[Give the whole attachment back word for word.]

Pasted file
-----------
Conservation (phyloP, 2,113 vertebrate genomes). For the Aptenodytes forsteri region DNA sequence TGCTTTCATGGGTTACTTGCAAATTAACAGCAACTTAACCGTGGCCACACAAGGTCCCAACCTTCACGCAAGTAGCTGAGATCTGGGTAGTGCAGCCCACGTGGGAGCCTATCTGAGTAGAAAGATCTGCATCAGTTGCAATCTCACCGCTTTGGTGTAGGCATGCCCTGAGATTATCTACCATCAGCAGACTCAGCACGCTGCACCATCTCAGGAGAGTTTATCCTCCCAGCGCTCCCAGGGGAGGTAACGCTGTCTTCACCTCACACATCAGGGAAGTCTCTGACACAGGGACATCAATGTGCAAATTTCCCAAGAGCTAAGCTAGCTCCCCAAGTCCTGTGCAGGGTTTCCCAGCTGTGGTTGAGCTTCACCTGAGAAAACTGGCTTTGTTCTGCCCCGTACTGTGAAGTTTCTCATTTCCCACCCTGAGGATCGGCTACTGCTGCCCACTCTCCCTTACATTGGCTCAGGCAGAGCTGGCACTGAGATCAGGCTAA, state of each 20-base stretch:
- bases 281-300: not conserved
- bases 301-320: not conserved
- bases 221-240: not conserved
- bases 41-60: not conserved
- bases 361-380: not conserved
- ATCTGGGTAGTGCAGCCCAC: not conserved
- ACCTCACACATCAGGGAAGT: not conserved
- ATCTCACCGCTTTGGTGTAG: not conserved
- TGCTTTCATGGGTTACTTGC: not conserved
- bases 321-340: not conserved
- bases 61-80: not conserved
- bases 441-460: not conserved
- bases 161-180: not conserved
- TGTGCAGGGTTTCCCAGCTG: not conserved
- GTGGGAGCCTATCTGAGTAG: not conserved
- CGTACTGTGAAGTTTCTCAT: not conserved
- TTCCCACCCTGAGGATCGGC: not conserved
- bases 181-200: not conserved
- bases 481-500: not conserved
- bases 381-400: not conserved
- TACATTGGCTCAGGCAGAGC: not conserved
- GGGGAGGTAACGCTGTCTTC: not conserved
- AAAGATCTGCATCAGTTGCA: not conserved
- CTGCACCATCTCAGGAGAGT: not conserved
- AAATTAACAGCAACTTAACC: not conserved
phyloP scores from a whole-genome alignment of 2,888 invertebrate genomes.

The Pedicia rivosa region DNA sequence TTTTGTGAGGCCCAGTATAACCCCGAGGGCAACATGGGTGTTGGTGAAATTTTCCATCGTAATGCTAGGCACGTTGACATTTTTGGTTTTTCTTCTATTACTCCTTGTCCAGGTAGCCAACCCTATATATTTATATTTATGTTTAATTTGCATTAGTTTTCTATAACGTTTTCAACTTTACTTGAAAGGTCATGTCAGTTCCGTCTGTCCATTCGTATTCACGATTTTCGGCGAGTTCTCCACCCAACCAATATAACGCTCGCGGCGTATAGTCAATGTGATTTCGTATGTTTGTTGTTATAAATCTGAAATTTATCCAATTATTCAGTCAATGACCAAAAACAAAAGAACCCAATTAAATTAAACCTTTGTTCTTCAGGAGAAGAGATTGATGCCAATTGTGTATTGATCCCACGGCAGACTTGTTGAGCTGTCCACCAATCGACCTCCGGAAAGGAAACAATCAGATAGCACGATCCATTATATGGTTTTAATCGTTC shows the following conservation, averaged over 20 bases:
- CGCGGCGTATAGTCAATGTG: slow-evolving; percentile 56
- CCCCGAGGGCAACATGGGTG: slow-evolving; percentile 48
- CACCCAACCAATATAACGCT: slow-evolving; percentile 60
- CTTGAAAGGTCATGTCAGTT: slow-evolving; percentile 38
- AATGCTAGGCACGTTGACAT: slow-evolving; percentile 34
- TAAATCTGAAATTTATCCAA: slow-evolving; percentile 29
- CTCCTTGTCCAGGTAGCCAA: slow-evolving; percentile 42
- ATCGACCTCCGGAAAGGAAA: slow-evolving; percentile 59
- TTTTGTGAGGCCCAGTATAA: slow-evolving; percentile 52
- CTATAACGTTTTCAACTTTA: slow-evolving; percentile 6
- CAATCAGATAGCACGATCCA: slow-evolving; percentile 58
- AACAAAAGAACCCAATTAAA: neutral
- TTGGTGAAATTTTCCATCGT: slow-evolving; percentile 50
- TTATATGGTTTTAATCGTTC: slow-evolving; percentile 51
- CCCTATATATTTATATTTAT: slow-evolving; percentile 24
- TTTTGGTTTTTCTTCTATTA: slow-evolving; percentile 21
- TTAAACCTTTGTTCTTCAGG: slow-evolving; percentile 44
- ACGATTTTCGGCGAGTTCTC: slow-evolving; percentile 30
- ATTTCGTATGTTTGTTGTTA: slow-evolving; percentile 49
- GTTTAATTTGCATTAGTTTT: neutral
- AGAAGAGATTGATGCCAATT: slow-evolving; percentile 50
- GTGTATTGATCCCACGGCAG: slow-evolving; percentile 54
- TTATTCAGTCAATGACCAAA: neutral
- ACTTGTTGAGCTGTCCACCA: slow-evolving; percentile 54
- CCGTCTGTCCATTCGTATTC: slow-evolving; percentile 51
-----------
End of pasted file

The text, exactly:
Conservation (phyloP, 2,113 vertebrate genomes). For the Aptenodytes forsteri region DNA sequence TGCTTTCATGGGTTACTTGCAAATTAACAGCAACTTAACCGTGGCCACACAAGGTCCCAACCTTCACGCAAGTAGCTGAGATCTGGGTAGTGCAGCCCACGTGGGAGCCTATCTGAGTAGAAAGATCTGCATCAGTTGCAATCTCACCGCTTTGGTGTAGGCATGCCCTGAGATTATCTACCATCAGCAGACTCAGCACGCTGCACCATCTCAGGAGAGTTTATCCTCCCAGCGCTCCCAGGGGAGGTAACGCTGTCTTCACCTCACACATCAGGGAAGTCTCTGACACAGGGACATCAATGTGCAAATTTCCCAAGAGCTAAGCTAGCTCCCCAAGTCCTGTGCAGGGTTTCCCAGCTGTGGTTGAGCTTCACCTGAGAAAACTGGCTTTGTTCTGCCCCGTACTGTGAAGTTTCTCATTTCCCACCCTGAGGATCGGCTACTGCTGCCCACTCTCCCTTACATTGGCTCAGGCAGAGCTGGCACTGAGATCAGGCTAA, state of each 20-base stretch:
- bases 281-300: not conserved
- bases 301-320: not conserved
- bases 221-240: not conserved
- bases 41-60: not conserved
- bases 361-380: not conserved
- ATCTGGGTAGTGCAGCCCAC: not conserved
- ACCTCACACATCAGGGAAGT: not conserved
- ATCTCACCGCTTTGGTGTAG: not conserved
- TGCTTTCATGGGTTACTTGC: not conserved
- bases 321-340: not conserved
- bases 61-80: not conserved
- bases 441-460: not conserved
- bases 161-180: not conserved
- TGTGCAGGGTTTCCCAGCTG: not conserved
- GTGGGAGCCTATCTGAGTAG: not conserved
- CGTACTGTGAAGTTTCTCAT: not conserved
- TTCCCACCCTGAGGATCGGC: not conserved
- bases 181-200: not conserved
- bases 481-500: not conserved
- bases 381-400: not conserved
- TACATTGGCTCAGGCAGAGC: not conserved
- GGGGAGGTAACGCTGTCTTC: not conserved
- AAAGATCTGCATCAGTTGCA: not conserved
- CTGCACCATCTCAGGAGAGT: not conserved
- AAATTAACAGCAACTTAACC: not conserved
phyloP scores from a whole-genome alignment of 2,888 invertebrate genomes.

The Pedicia rivosa region DNA sequence TTTTGTGAGGCCCAGTATAACCCCGAGGGCAACATGGGTGTTGGTGAAATTTTCCATCGTAATGCTAGGCACGTTGACATTTTTGGTTTTTCTTCTATTACTCCTTGTCCAGGTAGCCAACCCTATATATTTATATTTATGTTTAATTTGCATTAGTTTTCTATAACGTTTTCAACTTTACTTGAAAGGTCATGTCAGTTCCGTCTGTCCATTCGTATTCACGATTTTCGGCGAGTTCTCCACCCAACCAATATAACGCTCGCGGCGTATAGTCAATGTGATTTCGTATGTTTGTTGTTATAAATCTGAAATTTATCCAATTATTCAGTCAATGACCAAAAACAAAAGAACCCAATTAAATTAAACCTTTGTTCTTCAGGAGAAGAGATTGATGCCAATTGTGTATTGATCCCACGGCAGACTTGTTGAGCTGTCCACCAATCGACCTCCGGAAAGGAAACAATCAGATAGCACGATCCATTATATGGTTTTAATCGTTC shows the following conservation, averaged over 20 bases:
- CGCGGCGTATAGTCAATGTG: slow-evolving; percentile 56
- CCCCGAGGGCAACATGGGTG: slow-evolving; percentile 48
- CACCCAACCAATATAACGCT: slow-evolving; percentile 60
- CTTGAAAGGTCATGTCAGTT: slow-evolving; percentile 38
- AATGCTAGGCACGTTGACAT: slow-evolving; percentile 34
- TAAATCTGAAATTTATCCAA: slow-evolving; percentile 29
- CTCCTTGTCCAGGTAGCCAA: slow-evolving; percentile 42
- ATCGACCTCCGGAAAGGAAA: slow-evolving; percentile 59
- TTTTGTGAGGCCCAGTATAA: slow-evolving; percentile 52
- CTATAACGTTTTCAACTTTA: slow-evolving; percentile 6
- CAATCAGATAGCACGATCCA: slow-evolving; percentile 58
- AACAAAAGAACCCAATTAAA: neutral
- TTGGTGAAATTTTCCATCGT: slow-evolving; percentile 50
- TTATATGGTTTTAATCGTTC: slow-evolving; percentile 51
- CCCTATATATTTATATTTAT: slow-evolving; percentile 24
- TTTTGGTTTTTCTTCTATTA: slow-evolving; percentile 21
- TTAAACCTTTGTTCTTCAGG: slow-evolving; percentile 44
- ACGATTTTCGGCGAGTTCTC: slow-evolving; percentile 30
- ATTTCGTATGTTTGTTGTTA: slow-evolving; percentile 49
- GTTTAATTTGCATTAGTTTT: neutral
- AGAAGAGATTGATGCCAATT: slow-evolving; percentile 50
- GTGTATTGATCCCACGGCAG: slow-evolving; percentile 54
- TTATTCAGTCAATGACCAAA: neutral
- ACTTGTTGAGCTGTCCACCA: slow-evolving; percentile 54
- CCGTCTGTCCATTCGTATTC: slow-evolving; percentile 51